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Are we one? By Sean Perera

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Are we one? By Sean Perera“We are one, but we are many. And from all the lands on earth we come. We’ll share a dream and sing with one voice,” sang the recently deceased Judith Durham, in The Seekers’ iconic pop hit “I am Australian.” But what does it truly mean to be “Australian” in the multicultural social landscape of this antipodean continent? In particular, what implications are there for immigrants to Australia, as they bear witness to an apartheid induced by “white-guilt”?

From all the lands on earth we come…   

There is on one endemic to Australia. Everyone who is living in Australia today, and those who have lived previously, have migrated from other continents, even indigenous Australians. In their search for a new home 64,000 years ago, the ancestors of Aboriginal and Torres Strait Islander peoples too would have left behind generations of family and friends, as they migrated eastward from Africa’s Rift Valley.

White settlers who arrived in Australia two-and-a-half centuries ago, also travelled to the antipodes of this planet in search for somewhere to call their new home. Hence the prolific presence of “new” prefixing many place names where they settled down. The Australia-ward journeys of multitudes of immigrants since have been necessitated for a plethora of reasons. Yet all they all share the same dream: the search for a new home where they could find true belonging.

Sing with one voice…

Australia’s true multicultural milieu, however, is threatened by exclusive acknowledgment of First Nation Australian culture. Federal and State governments since the turn of the century have elevated and privileged the culture of Aboriginals and Torres Strait Islanders above all other Australians.

In 2011, in the wake of Prime Minister Rudd’ National Apology, for instance, a too convenient marriage of politics with science celebrated a Danish genetic discovery. It proclaimed that “Aboriginal Australians are the oldest living culture on the planet.” The ancientness of First Australians’ culture has since been etched deeply into Australia’s multicultural social landscape though reinvention of ritual ceremonies, as well as academic scholarship, such as the copious “The Biggest Estate on Earth: How Aborigines Made Australia.”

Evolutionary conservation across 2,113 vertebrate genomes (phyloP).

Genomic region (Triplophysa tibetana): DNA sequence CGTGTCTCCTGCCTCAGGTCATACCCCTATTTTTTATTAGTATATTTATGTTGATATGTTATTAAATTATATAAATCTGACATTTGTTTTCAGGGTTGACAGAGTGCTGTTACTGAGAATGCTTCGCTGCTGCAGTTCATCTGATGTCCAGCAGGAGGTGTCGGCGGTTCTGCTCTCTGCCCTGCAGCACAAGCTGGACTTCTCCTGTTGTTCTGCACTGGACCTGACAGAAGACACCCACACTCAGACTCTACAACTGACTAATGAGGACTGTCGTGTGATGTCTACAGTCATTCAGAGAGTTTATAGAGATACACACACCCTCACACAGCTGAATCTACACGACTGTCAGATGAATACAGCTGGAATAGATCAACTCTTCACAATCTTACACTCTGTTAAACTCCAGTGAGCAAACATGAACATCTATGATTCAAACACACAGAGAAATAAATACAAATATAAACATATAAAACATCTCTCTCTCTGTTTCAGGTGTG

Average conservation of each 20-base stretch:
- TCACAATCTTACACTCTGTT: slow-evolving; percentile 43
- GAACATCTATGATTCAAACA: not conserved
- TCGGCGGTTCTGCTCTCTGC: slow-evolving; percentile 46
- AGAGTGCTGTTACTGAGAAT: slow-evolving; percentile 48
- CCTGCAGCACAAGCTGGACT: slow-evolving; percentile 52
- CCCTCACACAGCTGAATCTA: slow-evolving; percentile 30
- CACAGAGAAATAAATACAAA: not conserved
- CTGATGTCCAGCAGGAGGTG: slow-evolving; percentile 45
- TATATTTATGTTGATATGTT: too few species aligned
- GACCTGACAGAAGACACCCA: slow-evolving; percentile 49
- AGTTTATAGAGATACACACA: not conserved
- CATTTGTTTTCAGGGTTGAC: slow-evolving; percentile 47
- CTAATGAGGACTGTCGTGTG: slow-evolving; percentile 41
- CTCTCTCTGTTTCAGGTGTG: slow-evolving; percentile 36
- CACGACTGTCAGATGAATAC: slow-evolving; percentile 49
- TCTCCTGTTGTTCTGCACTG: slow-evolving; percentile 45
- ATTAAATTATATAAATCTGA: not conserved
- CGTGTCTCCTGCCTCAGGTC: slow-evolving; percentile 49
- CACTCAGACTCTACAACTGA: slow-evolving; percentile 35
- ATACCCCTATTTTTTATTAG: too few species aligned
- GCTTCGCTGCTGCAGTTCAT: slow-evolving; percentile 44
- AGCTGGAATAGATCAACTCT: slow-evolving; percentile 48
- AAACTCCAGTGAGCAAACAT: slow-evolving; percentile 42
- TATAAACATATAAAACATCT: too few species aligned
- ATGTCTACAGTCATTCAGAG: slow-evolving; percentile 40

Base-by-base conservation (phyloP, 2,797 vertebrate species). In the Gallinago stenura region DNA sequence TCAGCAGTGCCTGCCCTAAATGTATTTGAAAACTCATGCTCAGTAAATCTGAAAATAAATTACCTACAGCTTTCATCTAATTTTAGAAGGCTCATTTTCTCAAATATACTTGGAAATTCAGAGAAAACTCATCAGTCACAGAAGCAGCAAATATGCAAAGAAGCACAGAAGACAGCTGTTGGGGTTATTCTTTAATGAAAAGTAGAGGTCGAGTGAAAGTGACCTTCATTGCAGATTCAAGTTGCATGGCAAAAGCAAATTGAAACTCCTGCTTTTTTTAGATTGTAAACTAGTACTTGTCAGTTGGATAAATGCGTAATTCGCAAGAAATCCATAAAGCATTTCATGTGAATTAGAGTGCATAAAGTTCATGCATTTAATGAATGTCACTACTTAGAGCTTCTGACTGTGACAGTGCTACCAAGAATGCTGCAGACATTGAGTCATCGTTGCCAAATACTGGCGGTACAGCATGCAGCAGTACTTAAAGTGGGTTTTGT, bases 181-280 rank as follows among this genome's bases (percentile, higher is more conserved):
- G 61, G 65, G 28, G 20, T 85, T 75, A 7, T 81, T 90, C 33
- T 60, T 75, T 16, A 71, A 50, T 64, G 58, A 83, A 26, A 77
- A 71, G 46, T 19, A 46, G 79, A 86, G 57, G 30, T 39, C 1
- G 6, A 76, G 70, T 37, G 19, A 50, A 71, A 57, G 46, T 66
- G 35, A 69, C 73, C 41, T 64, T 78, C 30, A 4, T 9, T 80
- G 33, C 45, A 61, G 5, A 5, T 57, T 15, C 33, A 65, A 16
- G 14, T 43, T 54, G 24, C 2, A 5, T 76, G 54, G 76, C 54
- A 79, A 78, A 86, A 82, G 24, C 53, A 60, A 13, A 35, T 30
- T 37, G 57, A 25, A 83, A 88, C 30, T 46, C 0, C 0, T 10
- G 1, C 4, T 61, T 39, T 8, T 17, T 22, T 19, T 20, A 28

Early this year, the First Nations Portfolio of Australia’s peak research institution petitioned the Federal Government for a special economy for Aboriginal and Torres Strait Islander peoples. The Portfolio advocates for an economic model outside conventional mainstream economy contributed by taxpayers and jobs. While it claims this would end the “economic apartheid” of First Nation Australians, it fails to see that such a model in itself apartheids immigrants who contribute to Australia’s economy through jobs and paying tax.

Currently, Australia is on the eve of a national referendum – whether to change its constitution to create an Indigenous Voice to Parliament. It is yet uncertain about the responsibilities and powers of this potential “third chamber” in Parliament. But Australians can be certain that it will be an unequal voice for 3% of Australia’s population. And it will certainly not be singing in the same one voice with the other two Houses of Parliament which represent all remaining Australians, including multicultural immigrants.

Are we one? By Sean Perera

Image Caption: Prime Minister Anthony Albanese is the first PM since Malcolm Turnbull to attend Garma. (ABC News: Michael Franchi)

 Photo Source : abc.net

We are many, but are we one…

As has been the case of most immigrants, including those of us from Sri Lanka, emigration from our home countries was necessitated for reasons which have their roots in European colonial rule. Many of us have had to flee adverse social, political, religious and economic events that mire our countries of origin. Australia’s immigrants bear the scars of genocides, famines, persecution and other atrocities, yet they have made conscious efforts to move forward. They have sacrificed the past to history, from which to learn and inform their future.

In contrast, modern Australian indigenous policy rhetoric is moving backwards. It aims to reinvent the past by recreating a history story that only recognises the struggles of a selected few. It disregards the hardships of the many others who have come to call Australia their home. Selective acknowledgement of one culture is prejudicial and is a disservice to multiculturalism.

The cornerstone of true multiculturalism acknowledges equally each constituent which contributes to its makeup. It recognises equal belonging and offers equal opportunities for participation. True egalitarianism which Australia has prided itself will only find itself eroded by short-sighted glances at the past.

Therefore, the question that needs to be asked is “why?” – why is present day Australia looking back to reinvent its future identity? Is Australia’s social consciousness moved by the errors of its past that it wants to truly reconcile the future. Or, is contemporary indigenous Australian policy ridden by white-guilt that aims to atone for the past?

It should not be forgotten that between the past and now, many more immigrants have found new belongings in Australia. They should also be part of Australia’s acknowledged identity. They should not be forgotten. They should not become collateral offerings sacrificed by white-guilt in piecemeal attempts to appease the injustice to indigenous Australians.





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